ILLINOIS APPELLATE COURT FOURTH DISTRICT REVERSED AND REMANDED.
OPINION FILED JANUARY 11, 1983.
THE PEOPLE OF THE STATE OF ILLINOIS, PLAINTIFF-APPELLANT,
MICHAEL P. LOFTUS, DEFENDANT-APPELLEE.
Appeal from the Circuit Court of McLean County; the Hon.
William D. DeCardy, Judge, presiding.
PRESIDING JUSTICE WEBBER DELIVERED THE OPINION OF THE COURT:
This is an appeal by the State under the authority of Supreme Court Rule 604(a) (87 Ill.2d R. 604(a)) from an order of the circuit court of McLean County which suppressed certain evidence. Proper certification was made as required by People v. Young (1980), 82 Ill.2d 234, 412 N.E.2d 501. We reverse and remand.
Defendant was charged in a criminal complaint with unlawful possession of more than 2.5 grams but not more than 10 grams of cannabis in violation of section 4(b) of the Cannabis Control Act (Ill. Rev. Stat. 1979, ch. 56 1/2, par. 704(b)). He filed a motion to suppress all items seized, including the cannabis. The police inventory attached to the motion lists a great variety of items from personal papers through cannabis to a spare tire and a sack of groceries. However, for purposes of discussion in this order only the cannabis, an opened six-pack of beer, a plastic cup and holder, some fireworks, and a "lock-jog" (an instrument apparently used to open locks on automobiles) are significant. The trial court's order denied suppression of the beer and plastic cup, but allowed suppression of all other items. We gather that defendant has also been charged with illegal transportation of liquor, but this matter is not before us.
A brief synopsis of the evidence adduced at the hearing on the motion to suppress follows. Officer Welch of the Illinois State University police department stated that at about 1 a.m. on February 14, 1982, he observed defendant's car leave a construction site on the ISU campus. There had been illegal activity in and about this site of which the officer was aware, so he stopped defendant in his car. When the car door was opened, Welch observed a plastic cup of the type commonly used in the campus area for the serving of liquor in a holder on the car door. He met defendant at the rear of defendant's car and smelled the odor of alcohol on defendant's breath. The presence of the cup and holder and the odor led him to believe that there might be a liquor violation, but he was principally concerned about defendant's presence at the construction site.
Using his flashlight, Welch looked into defendant's car and observed a beer carton on the floor of the passenger side which contained five open bottles of beer and the lock-jog, which was on the back seat. The plastic cup contained a small amount of liquid which smelled like beer. He was concerned about the lock-jog since a similar device had been used in the past as a burglary tool. Defendant claimed that he had become lost and was simply turning around at the construction site and that he was an automotive mechanic and used the lock-job in his trade. At about the same time Welch opened a paper sack in defendant's car; he was looking for additional alcoholic beverages but found that the sack contained fireworks.
He then arrested defendant for illegal transportation of alcohol, possession of a burglary tool, and possession of fireworks. He handcuffed defendant and placed him in the back seat of his squad car; he also sent a radio dispatch asking for assistance and Officer Nagle and Corporal Saunders responded, arriving at the scene a short time later.
While Nagle stood guard over defendant, Welch entered defendant's car to retrieve the beer carton and other evidence which he had earlier observed. In reaching across the driver's seat, he observed with the aid of the dome light the open ashtray in which, he claimed, there were a marijuana butt and two pipes with cannabis residue in them. He then returned to the squad and after admonishing defendant of his Miranda rights, asked for permission to search defendant's car. Defendant inquired as to alternatives and Welch informed him that he would impound the car and seek a search warrant. While the evidence is somewhat diverse as to the exact wording, it appears that defendant told Welch to proceed with the search and that he would find marijuana in the glove compartment. Welch then opened that compartment and discovered a plastic bag containing a substance which afterwards proved to be marijuana.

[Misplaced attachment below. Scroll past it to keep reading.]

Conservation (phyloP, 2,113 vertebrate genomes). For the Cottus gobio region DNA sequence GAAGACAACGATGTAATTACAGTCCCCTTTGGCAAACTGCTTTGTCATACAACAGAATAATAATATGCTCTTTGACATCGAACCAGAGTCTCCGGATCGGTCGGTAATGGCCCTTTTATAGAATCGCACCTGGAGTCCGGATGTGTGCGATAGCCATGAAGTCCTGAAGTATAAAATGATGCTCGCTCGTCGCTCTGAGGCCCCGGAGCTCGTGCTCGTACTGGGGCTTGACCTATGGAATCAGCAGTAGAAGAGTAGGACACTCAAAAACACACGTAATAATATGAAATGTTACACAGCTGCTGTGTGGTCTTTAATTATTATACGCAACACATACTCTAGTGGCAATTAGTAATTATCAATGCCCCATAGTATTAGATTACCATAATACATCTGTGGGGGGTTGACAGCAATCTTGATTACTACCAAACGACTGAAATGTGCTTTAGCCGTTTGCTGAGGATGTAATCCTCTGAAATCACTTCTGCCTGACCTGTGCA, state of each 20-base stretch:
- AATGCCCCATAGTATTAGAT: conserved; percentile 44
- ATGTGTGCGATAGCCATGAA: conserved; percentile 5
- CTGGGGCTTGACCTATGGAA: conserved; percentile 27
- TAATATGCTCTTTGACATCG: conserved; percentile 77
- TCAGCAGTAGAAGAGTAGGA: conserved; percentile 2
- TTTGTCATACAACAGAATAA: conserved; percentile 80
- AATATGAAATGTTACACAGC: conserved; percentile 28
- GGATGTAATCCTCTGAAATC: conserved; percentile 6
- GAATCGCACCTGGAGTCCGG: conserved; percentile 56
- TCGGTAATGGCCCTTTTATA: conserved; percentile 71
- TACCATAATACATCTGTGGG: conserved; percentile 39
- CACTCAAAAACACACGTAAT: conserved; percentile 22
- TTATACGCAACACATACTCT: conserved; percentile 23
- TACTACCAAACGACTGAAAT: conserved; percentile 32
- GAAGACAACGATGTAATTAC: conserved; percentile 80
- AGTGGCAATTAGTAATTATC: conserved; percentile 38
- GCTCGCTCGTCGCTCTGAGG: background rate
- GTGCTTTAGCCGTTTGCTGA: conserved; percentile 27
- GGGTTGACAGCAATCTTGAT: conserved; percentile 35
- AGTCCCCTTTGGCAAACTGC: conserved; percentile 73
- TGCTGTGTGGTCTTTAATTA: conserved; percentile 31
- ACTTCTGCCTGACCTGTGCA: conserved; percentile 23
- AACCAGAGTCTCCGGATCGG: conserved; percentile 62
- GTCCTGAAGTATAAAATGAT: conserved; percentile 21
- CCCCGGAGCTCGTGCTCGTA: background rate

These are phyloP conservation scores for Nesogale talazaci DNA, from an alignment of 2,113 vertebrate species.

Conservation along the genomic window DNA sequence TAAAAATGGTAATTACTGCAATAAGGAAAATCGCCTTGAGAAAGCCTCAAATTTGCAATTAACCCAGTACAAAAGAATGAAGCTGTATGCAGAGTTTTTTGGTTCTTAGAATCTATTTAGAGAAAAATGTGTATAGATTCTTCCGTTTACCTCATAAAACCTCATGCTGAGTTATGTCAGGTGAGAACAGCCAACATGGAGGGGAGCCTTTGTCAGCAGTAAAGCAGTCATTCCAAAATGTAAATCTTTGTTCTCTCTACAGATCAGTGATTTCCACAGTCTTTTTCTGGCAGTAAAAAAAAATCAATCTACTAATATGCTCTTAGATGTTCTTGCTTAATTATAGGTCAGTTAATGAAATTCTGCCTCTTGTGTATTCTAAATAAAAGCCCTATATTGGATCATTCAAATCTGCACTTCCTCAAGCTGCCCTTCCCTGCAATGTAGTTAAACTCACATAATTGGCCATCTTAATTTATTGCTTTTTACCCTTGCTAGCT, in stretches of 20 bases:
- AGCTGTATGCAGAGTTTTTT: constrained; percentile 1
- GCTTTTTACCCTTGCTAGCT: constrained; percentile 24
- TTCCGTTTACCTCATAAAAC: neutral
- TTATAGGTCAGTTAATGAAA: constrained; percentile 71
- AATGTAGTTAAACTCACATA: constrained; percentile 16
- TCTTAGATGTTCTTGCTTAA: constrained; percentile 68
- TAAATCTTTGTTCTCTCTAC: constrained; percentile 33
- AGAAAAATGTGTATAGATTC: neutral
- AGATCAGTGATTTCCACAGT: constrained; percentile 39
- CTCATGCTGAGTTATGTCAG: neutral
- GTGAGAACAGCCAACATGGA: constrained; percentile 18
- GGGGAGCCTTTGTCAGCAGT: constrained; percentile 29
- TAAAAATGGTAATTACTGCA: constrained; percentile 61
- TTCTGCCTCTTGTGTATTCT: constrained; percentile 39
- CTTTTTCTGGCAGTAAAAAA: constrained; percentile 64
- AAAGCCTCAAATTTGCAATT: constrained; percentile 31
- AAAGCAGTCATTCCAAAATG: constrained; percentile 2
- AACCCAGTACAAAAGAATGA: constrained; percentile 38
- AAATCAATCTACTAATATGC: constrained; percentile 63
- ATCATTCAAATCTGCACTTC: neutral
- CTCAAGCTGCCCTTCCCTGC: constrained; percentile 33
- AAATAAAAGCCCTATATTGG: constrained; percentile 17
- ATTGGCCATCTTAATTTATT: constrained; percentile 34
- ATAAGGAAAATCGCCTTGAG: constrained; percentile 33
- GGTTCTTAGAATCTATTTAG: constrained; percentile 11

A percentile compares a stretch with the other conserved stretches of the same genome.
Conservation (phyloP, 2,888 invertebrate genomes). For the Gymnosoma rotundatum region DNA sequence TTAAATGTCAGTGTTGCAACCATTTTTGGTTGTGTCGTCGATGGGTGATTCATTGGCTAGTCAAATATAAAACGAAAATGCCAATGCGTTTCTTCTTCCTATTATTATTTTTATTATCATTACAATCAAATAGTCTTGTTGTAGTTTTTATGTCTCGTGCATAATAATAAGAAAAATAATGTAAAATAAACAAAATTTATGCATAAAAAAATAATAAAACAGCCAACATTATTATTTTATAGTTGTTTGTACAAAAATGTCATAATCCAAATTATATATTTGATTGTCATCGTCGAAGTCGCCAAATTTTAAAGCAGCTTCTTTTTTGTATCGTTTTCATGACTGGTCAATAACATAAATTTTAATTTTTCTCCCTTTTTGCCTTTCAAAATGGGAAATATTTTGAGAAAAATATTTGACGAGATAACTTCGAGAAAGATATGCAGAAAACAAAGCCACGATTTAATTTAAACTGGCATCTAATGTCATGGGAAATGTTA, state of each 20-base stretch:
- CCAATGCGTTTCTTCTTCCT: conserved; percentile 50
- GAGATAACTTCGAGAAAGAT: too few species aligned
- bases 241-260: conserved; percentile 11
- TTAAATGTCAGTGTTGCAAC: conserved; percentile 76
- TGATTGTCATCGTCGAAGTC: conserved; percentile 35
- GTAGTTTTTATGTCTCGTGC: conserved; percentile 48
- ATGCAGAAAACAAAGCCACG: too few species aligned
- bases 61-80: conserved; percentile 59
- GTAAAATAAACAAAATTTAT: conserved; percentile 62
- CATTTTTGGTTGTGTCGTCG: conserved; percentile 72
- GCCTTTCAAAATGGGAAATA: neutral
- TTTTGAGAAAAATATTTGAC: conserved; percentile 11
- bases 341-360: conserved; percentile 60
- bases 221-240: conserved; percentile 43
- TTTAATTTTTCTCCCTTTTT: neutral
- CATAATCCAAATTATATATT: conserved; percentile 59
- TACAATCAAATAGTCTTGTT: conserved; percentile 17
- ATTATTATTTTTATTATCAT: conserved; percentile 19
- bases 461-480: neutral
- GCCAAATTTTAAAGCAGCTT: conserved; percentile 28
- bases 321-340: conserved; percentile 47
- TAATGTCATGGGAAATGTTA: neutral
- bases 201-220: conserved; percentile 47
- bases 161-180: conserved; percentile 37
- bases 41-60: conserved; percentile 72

Nagle then drove defendant's car to police headquarters with Welch following with defendant in his custody. There defendant executed a waiver of rights and consent to search after these forms had been explained to him.
The testimony of Nagle and Saunders was essentially corroborative of that of Welch. Defendant's testimony was in many respects parallel to that of the officers. He stated that he was under arrest at the time indicated by Welch, saying "* * * I didn't offer any resistance. I, you know, went along with his conditions, and he put the handcuffs on me." He also indicated that he consented to the search of his car and signed the forms at headquarters because he "had to," although he did not regard this as a threat. The significant variations in defendant's testimony are: (1) the ashtray was closed; (2) the dome light in his car was inoperative; and (3) he was never near the construction site.
The trial court entered a written order which contained the following findings:
"1. That the traffic stop made by Officer Welch of Defendant's vehicle was reasonable in light of all of the circumstances.
2. That the visual search of the interior of the vehicle by Officer Welch was reasonable and the discovery of the five opened bottles of Michelob and a plastic cup in a holder by the driver's window was not in violation of any rights of the Defendant, and the five opened Michelob bottles and the cup were properly seized.
3. That the search of the remainder of the interior of the car, the ashtray and glove box included, and the trunk area, was in violation of the Defendant's Constitutional Rights, in that there was no valid consent given by the Defendant, and the search is not justified on any other theory in that it was not incident to an arrest, was not pursuant to a Search Warrant, and did not constitute a Plain View seizing of the objects.